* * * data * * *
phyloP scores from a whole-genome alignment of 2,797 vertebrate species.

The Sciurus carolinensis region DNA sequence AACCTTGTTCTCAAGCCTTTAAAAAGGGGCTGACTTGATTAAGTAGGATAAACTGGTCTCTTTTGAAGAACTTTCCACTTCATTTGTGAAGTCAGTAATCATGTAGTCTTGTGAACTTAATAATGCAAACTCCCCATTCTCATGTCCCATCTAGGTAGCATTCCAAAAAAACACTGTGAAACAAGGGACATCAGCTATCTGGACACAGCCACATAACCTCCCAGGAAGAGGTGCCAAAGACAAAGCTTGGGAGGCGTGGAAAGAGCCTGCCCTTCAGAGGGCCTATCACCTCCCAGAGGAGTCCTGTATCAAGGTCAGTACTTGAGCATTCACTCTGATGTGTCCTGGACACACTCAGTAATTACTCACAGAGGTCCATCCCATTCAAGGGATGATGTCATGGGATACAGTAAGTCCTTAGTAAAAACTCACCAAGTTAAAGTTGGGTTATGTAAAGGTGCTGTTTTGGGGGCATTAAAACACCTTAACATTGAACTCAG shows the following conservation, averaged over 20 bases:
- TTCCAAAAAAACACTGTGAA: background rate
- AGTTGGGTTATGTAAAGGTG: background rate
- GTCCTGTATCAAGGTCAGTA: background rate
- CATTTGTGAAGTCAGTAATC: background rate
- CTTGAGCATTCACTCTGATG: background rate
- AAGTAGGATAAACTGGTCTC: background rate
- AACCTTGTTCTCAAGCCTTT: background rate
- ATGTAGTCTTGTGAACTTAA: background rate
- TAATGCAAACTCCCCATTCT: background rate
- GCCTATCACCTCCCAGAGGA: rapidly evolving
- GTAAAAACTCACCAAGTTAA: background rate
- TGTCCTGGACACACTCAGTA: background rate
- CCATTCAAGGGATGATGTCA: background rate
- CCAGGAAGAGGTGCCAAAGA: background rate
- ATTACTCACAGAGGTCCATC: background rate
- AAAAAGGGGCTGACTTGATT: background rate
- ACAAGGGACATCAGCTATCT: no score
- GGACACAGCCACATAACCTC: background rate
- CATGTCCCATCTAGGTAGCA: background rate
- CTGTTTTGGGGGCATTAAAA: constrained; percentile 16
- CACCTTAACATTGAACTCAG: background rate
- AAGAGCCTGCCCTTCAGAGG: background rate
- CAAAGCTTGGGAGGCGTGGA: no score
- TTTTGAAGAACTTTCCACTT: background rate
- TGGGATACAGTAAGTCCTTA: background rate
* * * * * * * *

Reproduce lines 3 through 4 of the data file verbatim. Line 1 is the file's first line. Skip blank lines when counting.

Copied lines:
- TTCCAAAAAAACACTGTGAA: background rate
- AGTTGGGTTATGTAAAGGTG: background rate